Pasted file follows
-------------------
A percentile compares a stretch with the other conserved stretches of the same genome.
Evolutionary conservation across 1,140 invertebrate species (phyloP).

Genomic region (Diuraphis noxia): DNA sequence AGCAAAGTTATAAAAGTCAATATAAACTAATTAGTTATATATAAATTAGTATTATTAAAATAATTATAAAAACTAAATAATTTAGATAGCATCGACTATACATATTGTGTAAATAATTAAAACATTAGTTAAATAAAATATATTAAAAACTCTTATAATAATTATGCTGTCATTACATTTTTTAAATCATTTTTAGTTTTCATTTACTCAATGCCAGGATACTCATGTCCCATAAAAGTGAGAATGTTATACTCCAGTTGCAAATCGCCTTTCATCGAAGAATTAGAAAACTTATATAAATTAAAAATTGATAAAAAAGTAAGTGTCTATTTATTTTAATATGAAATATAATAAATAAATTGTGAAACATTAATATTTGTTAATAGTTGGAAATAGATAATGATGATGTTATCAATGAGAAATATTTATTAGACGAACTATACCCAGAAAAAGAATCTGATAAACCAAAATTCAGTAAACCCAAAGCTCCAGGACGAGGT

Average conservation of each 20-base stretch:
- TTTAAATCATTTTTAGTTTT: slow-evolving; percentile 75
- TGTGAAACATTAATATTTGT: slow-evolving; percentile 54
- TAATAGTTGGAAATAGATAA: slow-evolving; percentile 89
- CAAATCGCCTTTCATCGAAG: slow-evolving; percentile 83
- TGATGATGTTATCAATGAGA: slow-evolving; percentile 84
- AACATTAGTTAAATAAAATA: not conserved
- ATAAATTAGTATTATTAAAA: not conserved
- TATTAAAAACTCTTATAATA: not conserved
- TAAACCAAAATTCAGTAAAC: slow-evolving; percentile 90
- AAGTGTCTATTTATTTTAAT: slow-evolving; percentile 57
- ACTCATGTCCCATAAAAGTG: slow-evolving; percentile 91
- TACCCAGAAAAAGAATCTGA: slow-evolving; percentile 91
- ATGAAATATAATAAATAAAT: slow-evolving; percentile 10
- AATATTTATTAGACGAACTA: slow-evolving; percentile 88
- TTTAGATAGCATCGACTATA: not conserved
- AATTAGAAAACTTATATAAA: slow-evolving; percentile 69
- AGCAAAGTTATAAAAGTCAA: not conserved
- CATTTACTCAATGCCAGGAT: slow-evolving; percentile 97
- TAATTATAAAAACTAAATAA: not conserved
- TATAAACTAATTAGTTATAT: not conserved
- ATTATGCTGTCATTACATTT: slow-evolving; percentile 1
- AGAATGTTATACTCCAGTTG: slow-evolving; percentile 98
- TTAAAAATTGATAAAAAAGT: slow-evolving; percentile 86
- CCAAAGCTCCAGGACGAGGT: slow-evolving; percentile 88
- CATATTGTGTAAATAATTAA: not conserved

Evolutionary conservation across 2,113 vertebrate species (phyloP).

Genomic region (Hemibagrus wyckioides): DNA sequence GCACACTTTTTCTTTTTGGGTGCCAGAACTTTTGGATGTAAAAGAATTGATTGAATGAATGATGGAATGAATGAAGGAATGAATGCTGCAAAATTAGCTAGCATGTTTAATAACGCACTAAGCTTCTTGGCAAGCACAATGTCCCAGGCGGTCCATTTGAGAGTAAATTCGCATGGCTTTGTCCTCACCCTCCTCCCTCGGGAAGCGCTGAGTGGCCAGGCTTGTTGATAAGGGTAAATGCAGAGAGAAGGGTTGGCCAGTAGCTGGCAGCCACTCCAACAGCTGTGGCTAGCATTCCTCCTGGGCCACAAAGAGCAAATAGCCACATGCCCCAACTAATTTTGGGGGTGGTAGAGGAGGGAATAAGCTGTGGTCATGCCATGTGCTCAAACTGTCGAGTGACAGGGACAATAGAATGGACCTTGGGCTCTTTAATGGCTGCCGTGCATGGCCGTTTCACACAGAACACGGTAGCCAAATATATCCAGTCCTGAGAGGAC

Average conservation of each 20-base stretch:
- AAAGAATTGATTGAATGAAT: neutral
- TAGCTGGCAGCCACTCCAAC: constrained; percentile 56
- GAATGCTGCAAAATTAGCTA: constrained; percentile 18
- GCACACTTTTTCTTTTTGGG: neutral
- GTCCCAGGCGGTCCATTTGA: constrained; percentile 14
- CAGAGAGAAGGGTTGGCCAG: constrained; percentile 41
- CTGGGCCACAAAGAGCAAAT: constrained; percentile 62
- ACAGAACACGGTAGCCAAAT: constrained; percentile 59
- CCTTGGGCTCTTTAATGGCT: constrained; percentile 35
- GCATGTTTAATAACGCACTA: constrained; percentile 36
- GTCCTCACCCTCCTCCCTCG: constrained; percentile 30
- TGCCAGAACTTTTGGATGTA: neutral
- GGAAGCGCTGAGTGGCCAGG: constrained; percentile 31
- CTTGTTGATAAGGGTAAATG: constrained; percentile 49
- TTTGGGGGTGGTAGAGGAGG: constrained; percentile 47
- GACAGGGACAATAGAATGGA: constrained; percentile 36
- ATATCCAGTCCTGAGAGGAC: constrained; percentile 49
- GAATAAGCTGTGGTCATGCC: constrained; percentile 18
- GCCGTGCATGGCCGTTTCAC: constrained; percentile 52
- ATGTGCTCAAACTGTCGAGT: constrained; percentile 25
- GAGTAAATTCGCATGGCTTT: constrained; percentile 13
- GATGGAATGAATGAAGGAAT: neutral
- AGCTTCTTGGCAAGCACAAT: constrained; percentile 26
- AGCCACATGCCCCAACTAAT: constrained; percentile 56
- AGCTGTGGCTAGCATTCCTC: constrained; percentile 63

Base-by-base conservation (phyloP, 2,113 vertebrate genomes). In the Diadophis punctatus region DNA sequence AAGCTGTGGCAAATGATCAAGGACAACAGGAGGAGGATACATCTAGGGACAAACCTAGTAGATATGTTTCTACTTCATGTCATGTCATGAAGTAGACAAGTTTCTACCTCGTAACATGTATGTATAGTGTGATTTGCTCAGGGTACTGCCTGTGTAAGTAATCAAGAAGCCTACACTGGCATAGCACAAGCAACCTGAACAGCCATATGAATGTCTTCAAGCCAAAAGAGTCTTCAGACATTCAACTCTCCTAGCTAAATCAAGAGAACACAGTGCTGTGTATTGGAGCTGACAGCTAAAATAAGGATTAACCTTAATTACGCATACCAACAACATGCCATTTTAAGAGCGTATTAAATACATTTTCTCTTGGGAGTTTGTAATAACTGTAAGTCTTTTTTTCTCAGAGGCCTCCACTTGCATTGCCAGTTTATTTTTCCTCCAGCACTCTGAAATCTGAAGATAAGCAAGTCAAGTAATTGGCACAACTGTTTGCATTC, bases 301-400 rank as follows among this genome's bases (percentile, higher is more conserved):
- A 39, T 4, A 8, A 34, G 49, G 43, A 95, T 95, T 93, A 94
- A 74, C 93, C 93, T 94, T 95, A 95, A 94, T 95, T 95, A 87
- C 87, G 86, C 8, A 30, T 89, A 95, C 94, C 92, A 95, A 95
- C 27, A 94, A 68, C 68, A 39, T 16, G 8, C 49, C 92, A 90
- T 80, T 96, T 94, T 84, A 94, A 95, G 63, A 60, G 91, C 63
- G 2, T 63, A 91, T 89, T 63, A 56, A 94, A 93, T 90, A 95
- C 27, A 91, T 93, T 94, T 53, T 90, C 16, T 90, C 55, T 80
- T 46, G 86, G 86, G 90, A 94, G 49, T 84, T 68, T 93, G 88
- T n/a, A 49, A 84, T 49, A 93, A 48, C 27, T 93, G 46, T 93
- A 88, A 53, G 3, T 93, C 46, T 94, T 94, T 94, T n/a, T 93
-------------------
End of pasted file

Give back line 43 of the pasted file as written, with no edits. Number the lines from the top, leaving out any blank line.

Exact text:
- GTCCTCACCCTCCTCCCTCG: constrained; percentile 30